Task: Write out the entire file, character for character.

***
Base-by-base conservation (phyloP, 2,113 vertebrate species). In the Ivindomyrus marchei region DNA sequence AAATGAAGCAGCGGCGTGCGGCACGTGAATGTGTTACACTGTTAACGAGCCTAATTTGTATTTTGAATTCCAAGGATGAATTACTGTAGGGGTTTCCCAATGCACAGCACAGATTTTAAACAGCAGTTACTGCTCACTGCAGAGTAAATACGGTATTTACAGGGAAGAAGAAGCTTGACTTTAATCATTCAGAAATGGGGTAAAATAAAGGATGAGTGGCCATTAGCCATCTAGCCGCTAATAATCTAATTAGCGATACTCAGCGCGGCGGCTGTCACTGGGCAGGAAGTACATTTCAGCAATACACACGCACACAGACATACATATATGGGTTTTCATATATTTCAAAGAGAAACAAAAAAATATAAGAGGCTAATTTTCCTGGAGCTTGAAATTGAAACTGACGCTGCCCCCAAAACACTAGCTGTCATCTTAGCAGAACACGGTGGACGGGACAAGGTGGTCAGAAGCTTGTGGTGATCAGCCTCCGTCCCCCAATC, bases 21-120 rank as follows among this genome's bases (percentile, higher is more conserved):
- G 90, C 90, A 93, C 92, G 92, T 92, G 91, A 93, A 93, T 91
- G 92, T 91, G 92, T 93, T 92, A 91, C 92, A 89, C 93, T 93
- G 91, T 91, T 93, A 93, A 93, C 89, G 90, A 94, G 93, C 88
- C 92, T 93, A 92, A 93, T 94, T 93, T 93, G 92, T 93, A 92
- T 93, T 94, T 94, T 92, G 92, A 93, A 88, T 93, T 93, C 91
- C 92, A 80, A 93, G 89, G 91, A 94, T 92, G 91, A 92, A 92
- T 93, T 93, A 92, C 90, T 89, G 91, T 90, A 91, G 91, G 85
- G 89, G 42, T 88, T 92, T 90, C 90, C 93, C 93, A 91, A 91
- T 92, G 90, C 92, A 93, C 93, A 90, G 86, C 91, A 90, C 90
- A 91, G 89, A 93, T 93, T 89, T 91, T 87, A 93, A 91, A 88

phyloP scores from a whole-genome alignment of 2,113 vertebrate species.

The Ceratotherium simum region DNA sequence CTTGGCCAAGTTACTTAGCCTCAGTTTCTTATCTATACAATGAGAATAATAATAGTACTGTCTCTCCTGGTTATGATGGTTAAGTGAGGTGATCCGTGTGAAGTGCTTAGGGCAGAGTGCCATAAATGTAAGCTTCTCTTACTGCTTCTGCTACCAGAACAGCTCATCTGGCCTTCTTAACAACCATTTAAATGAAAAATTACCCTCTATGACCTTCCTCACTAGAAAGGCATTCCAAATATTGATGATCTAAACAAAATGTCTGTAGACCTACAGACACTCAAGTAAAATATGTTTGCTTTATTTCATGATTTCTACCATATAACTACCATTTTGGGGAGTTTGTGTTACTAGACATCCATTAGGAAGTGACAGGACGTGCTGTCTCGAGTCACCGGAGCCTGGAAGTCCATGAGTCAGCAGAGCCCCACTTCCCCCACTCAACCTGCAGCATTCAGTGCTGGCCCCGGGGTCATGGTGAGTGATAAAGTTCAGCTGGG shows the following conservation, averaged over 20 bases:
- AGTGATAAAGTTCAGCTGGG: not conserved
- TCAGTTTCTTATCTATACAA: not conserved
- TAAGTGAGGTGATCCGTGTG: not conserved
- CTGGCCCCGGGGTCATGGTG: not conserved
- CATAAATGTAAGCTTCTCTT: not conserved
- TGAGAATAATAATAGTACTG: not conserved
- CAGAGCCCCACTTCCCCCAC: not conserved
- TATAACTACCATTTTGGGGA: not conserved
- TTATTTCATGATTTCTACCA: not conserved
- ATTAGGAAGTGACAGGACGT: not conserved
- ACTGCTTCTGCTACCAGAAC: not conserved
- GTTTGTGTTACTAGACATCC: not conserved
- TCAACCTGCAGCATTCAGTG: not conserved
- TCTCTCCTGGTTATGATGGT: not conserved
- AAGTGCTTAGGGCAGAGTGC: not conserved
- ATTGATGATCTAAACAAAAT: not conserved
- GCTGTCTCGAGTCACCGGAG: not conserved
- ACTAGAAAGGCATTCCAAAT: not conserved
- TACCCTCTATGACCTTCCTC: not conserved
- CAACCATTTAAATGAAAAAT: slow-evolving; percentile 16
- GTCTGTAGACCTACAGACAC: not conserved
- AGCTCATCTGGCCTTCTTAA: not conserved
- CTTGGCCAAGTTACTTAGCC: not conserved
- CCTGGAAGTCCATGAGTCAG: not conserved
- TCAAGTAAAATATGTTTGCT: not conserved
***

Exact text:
Base-by-base conservation (phyloP, 2,113 vertebrate species). In the Ivindomyrus marchei region DNA sequence AAATGAAGCAGCGGCGTGCGGCACGTGAATGTGTTACACTGTTAACGAGCCTAATTTGTATTTTGAATTCCAAGGATGAATTACTGTAGGGGTTTCCCAATGCACAGCACAGATTTTAAACAGCAGTTACTGCTCACTGCAGAGTAAATACGGTATTTACAGGGAAGAAGAAGCTTGACTTTAATCATTCAGAAATGGGGTAAAATAAAGGATGAGTGGCCATTAGCCATCTAGCCGCTAATAATCTAATTAGCGATACTCAGCGCGGCGGCTGTCACTGGGCAGGAAGTACATTTCAGCAATACACACGCACACAGACATACATATATGGGTTTTCATATATTTCAAAGAGAAACAAAAAAATATAAGAGGCTAATTTTCCTGGAGCTTGAAATTGAAACTGACGCTGCCCCCAAAACACTAGCTGTCATCTTAGCAGAACACGGTGGACGGGACAAGGTGGTCAGAAGCTTGTGGTGATCAGCCTCCGTCCCCCAATC, bases 21-120 rank as follows among this genome's bases (percentile, higher is more conserved):
- G 90, C 90, A 93, C 92, G 92, T 92, G 91, A 93, A 93, T 91
- G 92, T 91, G 92, T 93, T 92, A 91, C 92, A 89, C 93, T 93
- G 91, T 91, T 93, A 93, A 93, C 89, G 90, A 94, G 93, C 88
- C 92, T 93, A 92, A 93, T 94, T 93, T 93, G 92, T 93, A 92
- T 93, T 94, T 94, T 92, G 92, A 93, A 88, T 93, T 93, C 91
- C 92, A 80, A 93, G 89, G 91, A 94, T 92, G 91, A 92, A 92
- T 93, T 93, A 92, C 90, T 89, G 91, T 90, A 91, G 91, G 85
- G 89, G 42, T 88, T 92, T 90, C 90, C 93, C 93, A 91, A 91
- T 92, G 90, C 92, A 93, C 93, A 90, G 86, C 91, A 90, C 90
- A 91, G 89, A 93, T 93, T 89, T 91, T 87, A 93, A 91, A 88

phyloP scores from a whole-genome alignment of 2,113 vertebrate species.

The Ceratotherium simum region DNA sequence CTTGGCCAAGTTACTTAGCCTCAGTTTCTTATCTATACAATGAGAATAATAATAGTACTGTCTCTCCTGGTTATGATGGTTAAGTGAGGTGATCCGTGTGAAGTGCTTAGGGCAGAGTGCCATAAATGTAAGCTTCTCTTACTGCTTCTGCTACCAGAACAGCTCATCTGGCCTTCTTAACAACCATTTAAATGAAAAATTACCCTCTATGACCTTCCTCACTAGAAAGGCATTCCAAATATTGATGATCTAAACAAAATGTCTGTAGACCTACAGACACTCAAGTAAAATATGTTTGCTTTATTTCATGATTTCTACCATATAACTACCATTTTGGGGAGTTTGTGTTACTAGACATCCATTAGGAAGTGACAGGACGTGCTGTCTCGAGTCACCGGAGCCTGGAAGTCCATGAGTCAGCAGAGCCCCACTTCCCCCACTCAACCTGCAGCATTCAGTGCTGGCCCCGGGGTCATGGTGAGTGATAAAGTTCAGCTGGG shows the following conservation, averaged over 20 bases:
- AGTGATAAAGTTCAGCTGGG: not conserved
- TCAGTTTCTTATCTATACAA: not conserved
- TAAGTGAGGTGATCCGTGTG: not conserved
- CTGGCCCCGGGGTCATGGTG: not conserved
- CATAAATGTAAGCTTCTCTT: not conserved
- TGAGAATAATAATAGTACTG: not conserved
- CAGAGCCCCACTTCCCCCAC: not conserved
- TATAACTACCATTTTGGGGA: not conserved
- TTATTTCATGATTTCTACCA: not conserved
- ATTAGGAAGTGACAGGACGT: not conserved
- ACTGCTTCTGCTACCAGAAC: not conserved
- GTTTGTGTTACTAGACATCC: not conserved
- TCAACCTGCAGCATTCAGTG: not conserved
- TCTCTCCTGGTTATGATGGT: not conserved
- AAGTGCTTAGGGCAGAGTGC: not conserved
- ATTGATGATCTAAACAAAAT: not conserved
- GCTGTCTCGAGTCACCGGAG: not conserved
- ACTAGAAAGGCATTCCAAAT: not conserved
- TACCCTCTATGACCTTCCTC: not conserved
- CAACCATTTAAATGAAAAAT: slow-evolving; percentile 16
- GTCTGTAGACCTACAGACAC: not conserved
- AGCTCATCTGGCCTTCTTAA: not conserved
- CTTGGCCAAGTTACTTAGCC: not conserved
- CCTGGAAGTCCATGAGTCAG: not conserved
- TCAAGTAAAATATGTTTGCT: not conserved